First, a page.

Panel: Tough Love Can Help Addict Come to Grips with Their Illness

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Charlie Breitrose

Chris Thigpen of Benchmark Recovery Center and Watertown High School Head Master Shirley Lundberg spoke on the Watertown Drug Education panel.

Chris Thigpen of Benchmark Recovery Center and Watertown High School Head Master Shirley Lundberg spoke on the Watertown Drug Education panel.

Charlie Breitrose

Chris Thigpen of Benchmark Recovery Center and Watertown High School Head Master Shirley Lundberg spoke on the Watertown Drug Education panel.

Addiction to heroin and other opioids has risen in New England, and with tragic results, including in Watertown. Thursday night, a panel of people looking to help people overcome substance abuse shared their knowledge, including one sentiment that all agreed – tough parenting can help addicts get the treatment they need.

Those who attended the event, “Watertown Community Drug Education,”at Watertown Middle School, heard powerful personal testimonies of those who have overcome addition and parents of addicts in recovery.

Watertown resident Chris Thigpen, and Northeast Region business development director for the Benchmark Recovery Center, organized the event to share his knowledge as an addict in longterm recovery about what it takes to overcome addition.

Opioid addiction has risen at an alarming race in Watertown, with fatal consequences, said Watertown Police Lt. Daniel Unsworth.

“Last year one person died from overdosing,” Unsworth said. “This year we have had six deaths, and it’s only May. At that pace we could have 12 to 14 deaths.”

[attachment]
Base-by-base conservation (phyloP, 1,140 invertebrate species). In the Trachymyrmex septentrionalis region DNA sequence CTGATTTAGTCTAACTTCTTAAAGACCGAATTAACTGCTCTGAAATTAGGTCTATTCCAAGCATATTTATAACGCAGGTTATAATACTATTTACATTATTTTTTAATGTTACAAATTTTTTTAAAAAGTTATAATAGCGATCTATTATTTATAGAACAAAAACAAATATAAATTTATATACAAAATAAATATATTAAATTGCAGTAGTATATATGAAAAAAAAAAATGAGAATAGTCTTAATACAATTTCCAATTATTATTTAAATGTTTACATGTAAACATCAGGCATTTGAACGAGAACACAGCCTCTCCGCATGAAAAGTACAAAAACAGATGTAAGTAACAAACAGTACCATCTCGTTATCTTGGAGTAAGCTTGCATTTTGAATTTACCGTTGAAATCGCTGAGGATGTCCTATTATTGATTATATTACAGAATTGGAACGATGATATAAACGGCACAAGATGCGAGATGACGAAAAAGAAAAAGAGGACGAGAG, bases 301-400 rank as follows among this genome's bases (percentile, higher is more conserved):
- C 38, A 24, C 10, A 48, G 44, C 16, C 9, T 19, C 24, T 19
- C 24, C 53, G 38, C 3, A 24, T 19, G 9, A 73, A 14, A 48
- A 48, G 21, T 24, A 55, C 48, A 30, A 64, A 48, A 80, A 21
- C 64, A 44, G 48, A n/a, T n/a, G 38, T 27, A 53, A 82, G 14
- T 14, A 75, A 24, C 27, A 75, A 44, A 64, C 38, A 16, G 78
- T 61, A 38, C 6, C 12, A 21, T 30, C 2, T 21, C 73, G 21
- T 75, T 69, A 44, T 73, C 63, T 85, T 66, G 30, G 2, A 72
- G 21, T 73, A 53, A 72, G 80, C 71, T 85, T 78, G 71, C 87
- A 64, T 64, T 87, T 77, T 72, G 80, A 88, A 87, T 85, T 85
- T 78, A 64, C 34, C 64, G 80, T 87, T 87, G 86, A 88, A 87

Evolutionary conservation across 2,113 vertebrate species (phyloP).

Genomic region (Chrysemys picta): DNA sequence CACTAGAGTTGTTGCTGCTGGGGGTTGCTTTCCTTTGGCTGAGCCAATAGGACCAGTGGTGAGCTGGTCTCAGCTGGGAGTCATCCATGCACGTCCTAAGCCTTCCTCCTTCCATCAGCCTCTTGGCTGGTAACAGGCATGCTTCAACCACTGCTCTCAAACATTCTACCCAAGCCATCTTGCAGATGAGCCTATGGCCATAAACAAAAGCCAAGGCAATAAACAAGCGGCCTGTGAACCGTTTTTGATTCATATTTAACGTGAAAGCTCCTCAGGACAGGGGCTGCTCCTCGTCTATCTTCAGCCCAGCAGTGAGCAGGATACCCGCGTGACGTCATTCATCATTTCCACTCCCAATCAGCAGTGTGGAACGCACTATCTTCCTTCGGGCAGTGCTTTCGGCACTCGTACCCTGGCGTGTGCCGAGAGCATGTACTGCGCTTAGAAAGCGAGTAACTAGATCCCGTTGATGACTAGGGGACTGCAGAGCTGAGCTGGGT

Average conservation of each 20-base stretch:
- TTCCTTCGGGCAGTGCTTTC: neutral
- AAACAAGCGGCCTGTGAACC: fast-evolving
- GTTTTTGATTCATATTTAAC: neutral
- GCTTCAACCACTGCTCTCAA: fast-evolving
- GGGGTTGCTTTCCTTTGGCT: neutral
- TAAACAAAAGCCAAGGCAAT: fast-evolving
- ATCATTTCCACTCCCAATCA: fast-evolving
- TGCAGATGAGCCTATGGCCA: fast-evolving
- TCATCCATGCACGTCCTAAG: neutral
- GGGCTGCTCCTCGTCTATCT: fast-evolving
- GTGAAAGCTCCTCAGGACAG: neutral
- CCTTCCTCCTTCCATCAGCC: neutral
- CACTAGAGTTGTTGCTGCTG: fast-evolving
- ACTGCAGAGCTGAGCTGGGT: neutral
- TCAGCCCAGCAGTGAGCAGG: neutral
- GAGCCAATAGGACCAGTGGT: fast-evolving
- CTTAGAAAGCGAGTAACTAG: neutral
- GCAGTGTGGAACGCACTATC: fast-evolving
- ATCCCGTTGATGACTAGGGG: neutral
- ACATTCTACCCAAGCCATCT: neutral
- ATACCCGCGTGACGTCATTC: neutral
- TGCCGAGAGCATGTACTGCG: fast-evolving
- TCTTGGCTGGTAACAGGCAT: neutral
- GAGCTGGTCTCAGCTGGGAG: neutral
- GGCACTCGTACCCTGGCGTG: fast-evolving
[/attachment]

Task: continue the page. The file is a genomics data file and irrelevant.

Watertown High School Head Master Shirley Lundberg said she worries about students’ attitudes toward drugs.

“My sense of students attitude about pot these days is it is no big deal,” Lundberg said. “Some states have legalized it, and police do not arrest people for it anymore – no big deal. But it is the first step in the path to heroin.”

She said the town has a great quality that can help it deal with a problem as difficult and complex as drug addiction.

“I learned quickly in my first days here that this community cares about each other,” Lundberg said. “It is a phenomenal quality of life, and it is not as palpable in other communities.”

A Mother’s Experience

Addiction to opioids can hit anyone, and sometimes starts with people who have been prescribed painkillers. However, many do not address it because of the shame they feel for being addicted to drugs, or having a family member who is an addict.

Salem’s Toby Channen said her family had no history of addition, but son got hooked on opioids after he was prescribed pain killers. He suffered severe face injuries after he was hit with the butt of a gun when he was dealing marijuana.

He had a history of smoking pot, but Channen did not know he was into painkillers until one of his friends called and told her that her son was into more serious drugs.

“We surprised him with a drug test and it came up positive for opiates,” Channen said. “We were completely unprepared. The insurance company said send him to the ER and then take him off to detox.

“We thought, ‘Phew, we caught this one. Wrong! It is a problem for life.”

Channen tried to keep her son’s addiction a secret, and tried to keep him happy, but that turned out to just allow him to keep using drugs.

“It turned upside down everything you think as a parent,” Shannen said. “What you are doing is completely wrong and of course he relapsed and went back to detox.”

Addicts need time to be ready to really overcome addiction.

“Detox is not treatment,” Channen said. “It takes about three months for addicts because it takes that long to get clear.”

What helped finally get her son into treatment and start recovery was a group called Learn 2 Cope (, which allows people to anonymously ask questions, get advice and support from those who have gone through the same situation.